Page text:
Why not allow the NetLetter be your platform, and opportunity, to relive your history while working for either TCA, AC, CPAir, CAIL, PWA, AirBC etal. and share your experiences with us!
Air Canada - our first 70 years
1966 - April 24th - direct Vancouver - London, England with DC-8 inaugurated under the banner of "Western Arrow".. At this time one of the longest non-stop flights in the world.
1967 - Mar 7th
First "Long-Body" DC-9 fin nr 707 delivered to YUL.
Aug 22nd - Daily Los Angeles service inaugurated with DC-8 equipment. Delivery positions 74, 80, 82 and 86 for the Concorde SST were reserved..
1971 - April 24th - Scheduled B-747 service inaugurated between Toronto and Vancouver.
Air Canada news
Jazz will introduce service between Calgary and San Diego May 15th with CRJ700 equipment. and introduce service between Calgary and Portland Jun 15th with CRJ200 equipment.
Air Canada will introduce service between Calgary and London, Ontario with E90 equipment on June 1st.
Western Canada - New York flights. Effective April 1, 2009 all flights from Calgary and Vancouver to New York will operate to Newark (EWR) and Air Canada will no longer operate flights into JFK. Consolidating flights at EWR will enable Air Canada to leverage its upcoming codeshare relationship with Continental through its EWR hub.
After April 1, New York airports served by Air Canada will be Newark (EWR), LaGuardia (LGA), and White Plains, NY (Westchester County, code HPN).
TCA/AC People Gallery
Over the past months we have been publishing various photographs from earlier "Horizons", should any photos prompt a memory in seeing one of them, feel free to send us your comments and thoughts.
Ralph and June send in this article -
Air Canada's First Air Bus Service YXD--Nov 27,1984
Hardly seems that long ago... This was found in an old box of pictures that had been saved for the Edmonton Aviation Museum.. The crew are Capt Ralph Shortill and Capt Howard Chase, of Winnipeg Base, doing the first flights of the " New Airbus Service " to YXD from YYC on the DC-9.
The clipping came from Annie Shortill of Edmonton , a founding member of the Alberta Aviation Museum and still a volunteer doing research work there. Her son Ralph was the Captain of the flight.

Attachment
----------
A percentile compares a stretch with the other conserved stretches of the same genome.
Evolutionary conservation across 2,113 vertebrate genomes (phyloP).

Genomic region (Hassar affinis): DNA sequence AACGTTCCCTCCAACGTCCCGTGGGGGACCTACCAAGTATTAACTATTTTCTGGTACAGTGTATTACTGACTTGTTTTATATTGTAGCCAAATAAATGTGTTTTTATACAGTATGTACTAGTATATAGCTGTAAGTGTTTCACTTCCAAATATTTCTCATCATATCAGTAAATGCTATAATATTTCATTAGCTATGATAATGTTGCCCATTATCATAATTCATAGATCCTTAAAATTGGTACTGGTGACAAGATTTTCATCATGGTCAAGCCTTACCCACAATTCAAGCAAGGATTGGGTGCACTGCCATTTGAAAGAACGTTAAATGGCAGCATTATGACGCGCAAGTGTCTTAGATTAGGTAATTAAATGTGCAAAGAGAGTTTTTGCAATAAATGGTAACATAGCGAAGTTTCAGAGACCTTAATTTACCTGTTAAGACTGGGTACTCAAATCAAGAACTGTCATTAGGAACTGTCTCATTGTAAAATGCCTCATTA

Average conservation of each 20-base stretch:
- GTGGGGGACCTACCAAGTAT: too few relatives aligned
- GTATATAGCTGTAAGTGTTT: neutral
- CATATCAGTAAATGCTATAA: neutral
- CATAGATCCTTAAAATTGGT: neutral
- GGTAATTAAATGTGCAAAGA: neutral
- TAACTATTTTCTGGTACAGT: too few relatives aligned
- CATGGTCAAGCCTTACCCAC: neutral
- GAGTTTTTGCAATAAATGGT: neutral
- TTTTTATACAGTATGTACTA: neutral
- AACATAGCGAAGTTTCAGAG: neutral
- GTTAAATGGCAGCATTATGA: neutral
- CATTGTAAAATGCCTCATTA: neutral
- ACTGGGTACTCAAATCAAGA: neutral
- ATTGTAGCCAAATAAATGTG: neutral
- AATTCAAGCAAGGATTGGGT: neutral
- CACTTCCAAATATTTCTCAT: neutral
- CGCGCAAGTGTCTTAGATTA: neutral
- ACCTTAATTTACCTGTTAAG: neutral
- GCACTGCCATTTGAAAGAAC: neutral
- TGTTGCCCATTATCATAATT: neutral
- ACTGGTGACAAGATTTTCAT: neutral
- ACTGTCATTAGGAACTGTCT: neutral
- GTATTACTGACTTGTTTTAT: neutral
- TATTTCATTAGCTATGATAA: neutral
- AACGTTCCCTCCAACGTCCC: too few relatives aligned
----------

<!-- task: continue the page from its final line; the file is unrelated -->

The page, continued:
She send it to me so I could send it along to you. Quite a number of people in Edmonton enjoy your netletter. Cheers for now... Ralph
Musings from "Between Ourselves" Issue dated January 1971
At Frankfurt, prior to shipment to Vancouver for the International Automobile Salon is this Ferrari valued at $17,000. (wonder what this baby is worth today - eds)
Bert Dinsmore, Manager, Barbados is shown with his staff following their recent appointments.
Greybeard was the sole Canadian entry in a trans-Atlantic yacht race from Cape Town to Rio de Janeiro with began January 16th.
Skippered by Lol Killam, and four Air Canada pilots. Captains Ches Ricard, and Pat Leslie, First Officers Bill Vogel and Chris Justice all members of the Royal Vancouver Yacht Club. participating in the first trans-South Atlantic yacht race with 50 other contestants..
Issue dated February 1971
Twenty five year men hold a Pasadena reunion. Back in 1946, a group of employees had this photo taken in front of a DC-3. They had all joined the company on the same year and attended a traffic course.
Six of the originals got together for a reunion.
The long and the short of the stewardesses wardrobe gets the once over from S/O Fred Thompson at YVR. Patricia Ainsworth wears the "aisle pax delight" while Kathy Johnston models the optional flared pants. This photo appears on the front page of the Vancouver Sun.
Issue dated May 1971
The first scheduled inaugural service between Toronto and Vancouver was April 24th, 1971. Flight 851 carried 307 passengers including 11 cons to Vancouver, and flight 850 carried 317 passengers including 9 cons to Toronto
April 1st 1951 was the date of the inaugural flight from Montreal to Paris with North Star service. The flight took 20 hours via LHR and Gander. Lucille Harraghy, an employee, was enroute to take up her position as the first resident secretary to Herve Lesage who was the appointed Manager. 20 years later, on the anniversary flight, Lucille was also onboard.
Here we have this photo of the cabin crew for the anniversary flight.
The first group of Maintenance personnel responsible for the introduction of the Litton inertial navigation system are pictured here.
Toronto newspapers dubbed the B-747 the "Fat Albert" and, for its first scheduled arrival hoards of the public flocked to YYZ for a glimpse of its arrival. The D.O.T. were forced to appeal to the public to stay away as the roads were becoming blocked, and people had abandoned their cars and walking to YYZ. We have this photo.
The company announced they will discontinue the awarding of the 5 year pin. However, the employees prevailed and the company reversed this decision in September, with the announcement that a revised design for the 5 year pin would be awarded.
Bytes and Pieces
Nick Vujicic - can you get back up???